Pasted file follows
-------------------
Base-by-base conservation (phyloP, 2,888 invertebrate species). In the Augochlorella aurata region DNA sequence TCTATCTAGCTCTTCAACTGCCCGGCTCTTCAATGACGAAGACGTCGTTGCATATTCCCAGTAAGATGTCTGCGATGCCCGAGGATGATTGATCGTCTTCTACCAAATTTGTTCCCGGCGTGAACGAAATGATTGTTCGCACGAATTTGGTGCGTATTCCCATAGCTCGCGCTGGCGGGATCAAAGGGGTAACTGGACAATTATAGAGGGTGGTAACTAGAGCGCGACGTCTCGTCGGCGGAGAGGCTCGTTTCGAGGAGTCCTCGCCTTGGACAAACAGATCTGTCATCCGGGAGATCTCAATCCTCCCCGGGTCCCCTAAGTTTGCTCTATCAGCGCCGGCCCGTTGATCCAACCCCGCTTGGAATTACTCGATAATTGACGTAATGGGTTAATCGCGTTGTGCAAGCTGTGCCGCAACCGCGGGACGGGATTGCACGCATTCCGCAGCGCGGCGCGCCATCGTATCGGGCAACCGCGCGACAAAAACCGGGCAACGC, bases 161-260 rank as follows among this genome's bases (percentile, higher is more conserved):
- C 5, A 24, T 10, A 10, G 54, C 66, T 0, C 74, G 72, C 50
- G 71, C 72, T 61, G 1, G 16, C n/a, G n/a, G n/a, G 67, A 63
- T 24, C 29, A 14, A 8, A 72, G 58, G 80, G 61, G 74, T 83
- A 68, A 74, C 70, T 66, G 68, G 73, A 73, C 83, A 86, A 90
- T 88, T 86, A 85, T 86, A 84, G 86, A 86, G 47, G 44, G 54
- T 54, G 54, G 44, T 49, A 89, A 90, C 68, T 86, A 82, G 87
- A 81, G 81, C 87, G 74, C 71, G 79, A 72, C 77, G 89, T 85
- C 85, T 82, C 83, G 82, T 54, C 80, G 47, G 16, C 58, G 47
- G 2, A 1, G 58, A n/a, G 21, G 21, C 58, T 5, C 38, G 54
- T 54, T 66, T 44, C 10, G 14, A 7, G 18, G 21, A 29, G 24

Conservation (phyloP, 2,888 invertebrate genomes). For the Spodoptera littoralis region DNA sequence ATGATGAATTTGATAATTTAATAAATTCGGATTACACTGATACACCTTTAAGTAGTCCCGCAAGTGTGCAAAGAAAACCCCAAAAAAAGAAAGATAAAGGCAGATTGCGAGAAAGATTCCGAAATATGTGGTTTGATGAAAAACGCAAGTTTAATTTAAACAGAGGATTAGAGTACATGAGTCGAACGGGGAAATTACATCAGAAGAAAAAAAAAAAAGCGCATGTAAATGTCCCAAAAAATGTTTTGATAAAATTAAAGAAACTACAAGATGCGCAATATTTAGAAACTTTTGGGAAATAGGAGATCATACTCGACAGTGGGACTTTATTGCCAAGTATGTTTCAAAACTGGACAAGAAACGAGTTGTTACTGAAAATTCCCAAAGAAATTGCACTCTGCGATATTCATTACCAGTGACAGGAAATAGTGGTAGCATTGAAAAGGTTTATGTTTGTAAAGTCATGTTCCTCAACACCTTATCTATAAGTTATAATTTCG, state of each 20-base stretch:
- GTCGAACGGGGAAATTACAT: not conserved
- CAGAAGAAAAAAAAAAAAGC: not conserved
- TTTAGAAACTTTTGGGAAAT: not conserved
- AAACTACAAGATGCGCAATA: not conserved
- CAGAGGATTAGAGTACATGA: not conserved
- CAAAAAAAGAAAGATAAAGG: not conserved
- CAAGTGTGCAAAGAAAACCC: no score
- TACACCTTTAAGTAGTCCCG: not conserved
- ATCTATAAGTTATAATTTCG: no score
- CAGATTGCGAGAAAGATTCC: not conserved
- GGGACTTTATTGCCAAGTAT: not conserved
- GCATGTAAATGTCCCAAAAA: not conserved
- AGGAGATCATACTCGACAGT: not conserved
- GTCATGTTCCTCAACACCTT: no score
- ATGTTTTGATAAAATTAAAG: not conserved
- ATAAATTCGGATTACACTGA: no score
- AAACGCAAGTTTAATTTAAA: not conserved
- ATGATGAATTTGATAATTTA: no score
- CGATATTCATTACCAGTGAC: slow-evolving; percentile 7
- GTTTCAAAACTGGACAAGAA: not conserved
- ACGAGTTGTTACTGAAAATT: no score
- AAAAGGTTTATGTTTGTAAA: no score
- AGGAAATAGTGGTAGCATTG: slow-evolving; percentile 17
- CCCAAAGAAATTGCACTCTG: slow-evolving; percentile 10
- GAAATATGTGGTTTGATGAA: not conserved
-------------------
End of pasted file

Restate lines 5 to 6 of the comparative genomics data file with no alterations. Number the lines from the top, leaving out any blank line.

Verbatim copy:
- A 68, A 74, C 70, T 66, G 68, G 73, A 73, C 83, A 86, A 90
- T 88, T 86, A 85, T 86, A 84, G 86, A 86, G 47, G 44, G 54